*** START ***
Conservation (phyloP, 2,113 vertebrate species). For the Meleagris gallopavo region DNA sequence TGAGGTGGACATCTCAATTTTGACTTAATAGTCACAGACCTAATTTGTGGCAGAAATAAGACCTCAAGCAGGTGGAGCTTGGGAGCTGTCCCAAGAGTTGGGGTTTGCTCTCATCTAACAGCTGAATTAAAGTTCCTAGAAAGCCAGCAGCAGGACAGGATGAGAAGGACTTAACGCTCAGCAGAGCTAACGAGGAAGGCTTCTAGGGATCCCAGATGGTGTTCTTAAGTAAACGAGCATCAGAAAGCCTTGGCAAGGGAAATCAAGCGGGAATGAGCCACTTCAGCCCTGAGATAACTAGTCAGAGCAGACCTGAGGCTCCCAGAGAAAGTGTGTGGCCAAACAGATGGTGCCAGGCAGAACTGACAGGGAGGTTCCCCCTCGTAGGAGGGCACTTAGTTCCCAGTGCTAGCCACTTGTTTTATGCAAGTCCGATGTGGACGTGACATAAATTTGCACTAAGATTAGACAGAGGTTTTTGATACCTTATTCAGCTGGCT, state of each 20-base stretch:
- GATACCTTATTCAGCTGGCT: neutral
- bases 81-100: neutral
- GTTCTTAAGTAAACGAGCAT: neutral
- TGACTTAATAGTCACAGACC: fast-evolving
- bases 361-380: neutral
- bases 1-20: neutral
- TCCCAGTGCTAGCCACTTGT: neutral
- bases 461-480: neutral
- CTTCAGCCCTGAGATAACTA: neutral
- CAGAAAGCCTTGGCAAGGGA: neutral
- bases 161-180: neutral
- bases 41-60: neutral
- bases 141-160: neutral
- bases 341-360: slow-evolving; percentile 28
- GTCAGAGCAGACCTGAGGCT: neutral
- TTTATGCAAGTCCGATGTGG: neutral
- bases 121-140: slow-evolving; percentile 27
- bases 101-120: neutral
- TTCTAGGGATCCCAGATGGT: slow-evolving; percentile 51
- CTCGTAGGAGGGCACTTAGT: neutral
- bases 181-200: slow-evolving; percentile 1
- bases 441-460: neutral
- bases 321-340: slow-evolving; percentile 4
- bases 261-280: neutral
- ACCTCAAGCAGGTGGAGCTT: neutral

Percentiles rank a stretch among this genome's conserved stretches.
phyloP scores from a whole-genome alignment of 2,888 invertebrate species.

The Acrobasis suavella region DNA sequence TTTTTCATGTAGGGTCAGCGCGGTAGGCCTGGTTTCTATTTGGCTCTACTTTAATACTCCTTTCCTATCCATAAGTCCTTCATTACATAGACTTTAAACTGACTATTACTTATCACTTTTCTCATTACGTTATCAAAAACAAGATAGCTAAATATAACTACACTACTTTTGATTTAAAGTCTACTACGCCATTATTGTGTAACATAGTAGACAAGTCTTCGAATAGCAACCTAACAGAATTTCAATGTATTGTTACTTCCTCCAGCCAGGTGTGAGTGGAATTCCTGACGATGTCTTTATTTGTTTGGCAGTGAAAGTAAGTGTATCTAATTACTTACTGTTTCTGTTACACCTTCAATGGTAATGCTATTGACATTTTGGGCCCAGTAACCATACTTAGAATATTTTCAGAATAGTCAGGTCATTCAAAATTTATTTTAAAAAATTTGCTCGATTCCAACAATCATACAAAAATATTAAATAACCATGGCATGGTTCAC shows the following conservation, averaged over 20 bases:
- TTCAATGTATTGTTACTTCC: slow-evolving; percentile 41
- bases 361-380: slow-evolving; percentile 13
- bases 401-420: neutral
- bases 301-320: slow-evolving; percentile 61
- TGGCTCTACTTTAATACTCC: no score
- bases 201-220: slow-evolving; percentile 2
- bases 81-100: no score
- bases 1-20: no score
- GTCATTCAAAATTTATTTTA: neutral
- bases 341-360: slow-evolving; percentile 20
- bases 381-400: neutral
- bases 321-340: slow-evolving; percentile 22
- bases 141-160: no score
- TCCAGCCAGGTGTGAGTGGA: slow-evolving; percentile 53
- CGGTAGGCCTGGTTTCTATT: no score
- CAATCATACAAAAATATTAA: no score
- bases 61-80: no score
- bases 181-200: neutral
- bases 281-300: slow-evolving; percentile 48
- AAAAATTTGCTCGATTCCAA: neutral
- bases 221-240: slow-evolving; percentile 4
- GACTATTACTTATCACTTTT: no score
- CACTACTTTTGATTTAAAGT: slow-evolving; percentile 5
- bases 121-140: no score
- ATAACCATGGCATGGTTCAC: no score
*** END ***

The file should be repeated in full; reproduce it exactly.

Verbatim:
Conservation (phyloP, 2,113 vertebrate species). For the Meleagris gallopavo region DNA sequence TGAGGTGGACATCTCAATTTTGACTTAATAGTCACAGACCTAATTTGTGGCAGAAATAAGACCTCAAGCAGGTGGAGCTTGGGAGCTGTCCCAAGAGTTGGGGTTTGCTCTCATCTAACAGCTGAATTAAAGTTCCTAGAAAGCCAGCAGCAGGACAGGATGAGAAGGACTTAACGCTCAGCAGAGCTAACGAGGAAGGCTTCTAGGGATCCCAGATGGTGTTCTTAAGTAAACGAGCATCAGAAAGCCTTGGCAAGGGAAATCAAGCGGGAATGAGCCACTTCAGCCCTGAGATAACTAGTCAGAGCAGACCTGAGGCTCCCAGAGAAAGTGTGTGGCCAAACAGATGGTGCCAGGCAGAACTGACAGGGAGGTTCCCCCTCGTAGGAGGGCACTTAGTTCCCAGTGCTAGCCACTTGTTTTATGCAAGTCCGATGTGGACGTGACATAAATTTGCACTAAGATTAGACAGAGGTTTTTGATACCTTATTCAGCTGGCT, state of each 20-base stretch:
- GATACCTTATTCAGCTGGCT: neutral
- bases 81-100: neutral
- GTTCTTAAGTAAACGAGCAT: neutral
- TGACTTAATAGTCACAGACC: fast-evolving
- bases 361-380: neutral
- bases 1-20: neutral
- TCCCAGTGCTAGCCACTTGT: neutral
- bases 461-480: neutral
- CTTCAGCCCTGAGATAACTA: neutral
- CAGAAAGCCTTGGCAAGGGA: neutral
- bases 161-180: neutral
- bases 41-60: neutral
- bases 141-160: neutral
- bases 341-360: slow-evolving; percentile 28
- GTCAGAGCAGACCTGAGGCT: neutral
- TTTATGCAAGTCCGATGTGG: neutral
- bases 121-140: slow-evolving; percentile 27
- bases 101-120: neutral
- TTCTAGGGATCCCAGATGGT: slow-evolving; percentile 51
- CTCGTAGGAGGGCACTTAGT: neutral
- bases 181-200: slow-evolving; percentile 1
- bases 441-460: neutral
- bases 321-340: slow-evolving; percentile 4
- bases 261-280: neutral
- ACCTCAAGCAGGTGGAGCTT: neutral

Percentiles rank a stretch among this genome's conserved stretches.
phyloP scores from a whole-genome alignment of 2,888 invertebrate species.

The Acrobasis suavella region DNA sequence TTTTTCATGTAGGGTCAGCGCGGTAGGCCTGGTTTCTATTTGGCTCTACTTTAATACTCCTTTCCTATCCATAAGTCCTTCATTACATAGACTTTAAACTGACTATTACTTATCACTTTTCTCATTACGTTATCAAAAACAAGATAGCTAAATATAACTACACTACTTTTGATTTAAAGTCTACTACGCCATTATTGTGTAACATAGTAGACAAGTCTTCGAATAGCAACCTAACAGAATTTCAATGTATTGTTACTTCCTCCAGCCAGGTGTGAGTGGAATTCCTGACGATGTCTTTATTTGTTTGGCAGTGAAAGTAAGTGTATCTAATTACTTACTGTTTCTGTTACACCTTCAATGGTAATGCTATTGACATTTTGGGCCCAGTAACCATACTTAGAATATTTTCAGAATAGTCAGGTCATTCAAAATTTATTTTAAAAAATTTGCTCGATTCCAACAATCATACAAAAATATTAAATAACCATGGCATGGTTCAC shows the following conservation, averaged over 20 bases:
- TTCAATGTATTGTTACTTCC: slow-evolving; percentile 41
- bases 361-380: slow-evolving; percentile 13
- bases 401-420: neutral
- bases 301-320: slow-evolving; percentile 61
- TGGCTCTACTTTAATACTCC: no score
- bases 201-220: slow-evolving; percentile 2
- bases 81-100: no score
- bases 1-20: no score
- GTCATTCAAAATTTATTTTA: neutral
- bases 341-360: slow-evolving; percentile 20
- bases 381-400: neutral
- bases 321-340: slow-evolving; percentile 22
- bases 141-160: no score
- TCCAGCCAGGTGTGAGTGGA: slow-evolving; percentile 53
- CGGTAGGCCTGGTTTCTATT: no score
- CAATCATACAAAAATATTAA: no score
- bases 61-80: no score
- bases 181-200: neutral
- bases 281-300: slow-evolving; percentile 48
- AAAAATTTGCTCGATTCCAA: neutral
- bases 221-240: slow-evolving; percentile 4
- GACTATTACTTATCACTTTT: no score
- CACTACTTTTGATTTAAAGT: slow-evolving; percentile 5
- bases 121-140: no score
- ATAACCATGGCATGGTTCAC: no score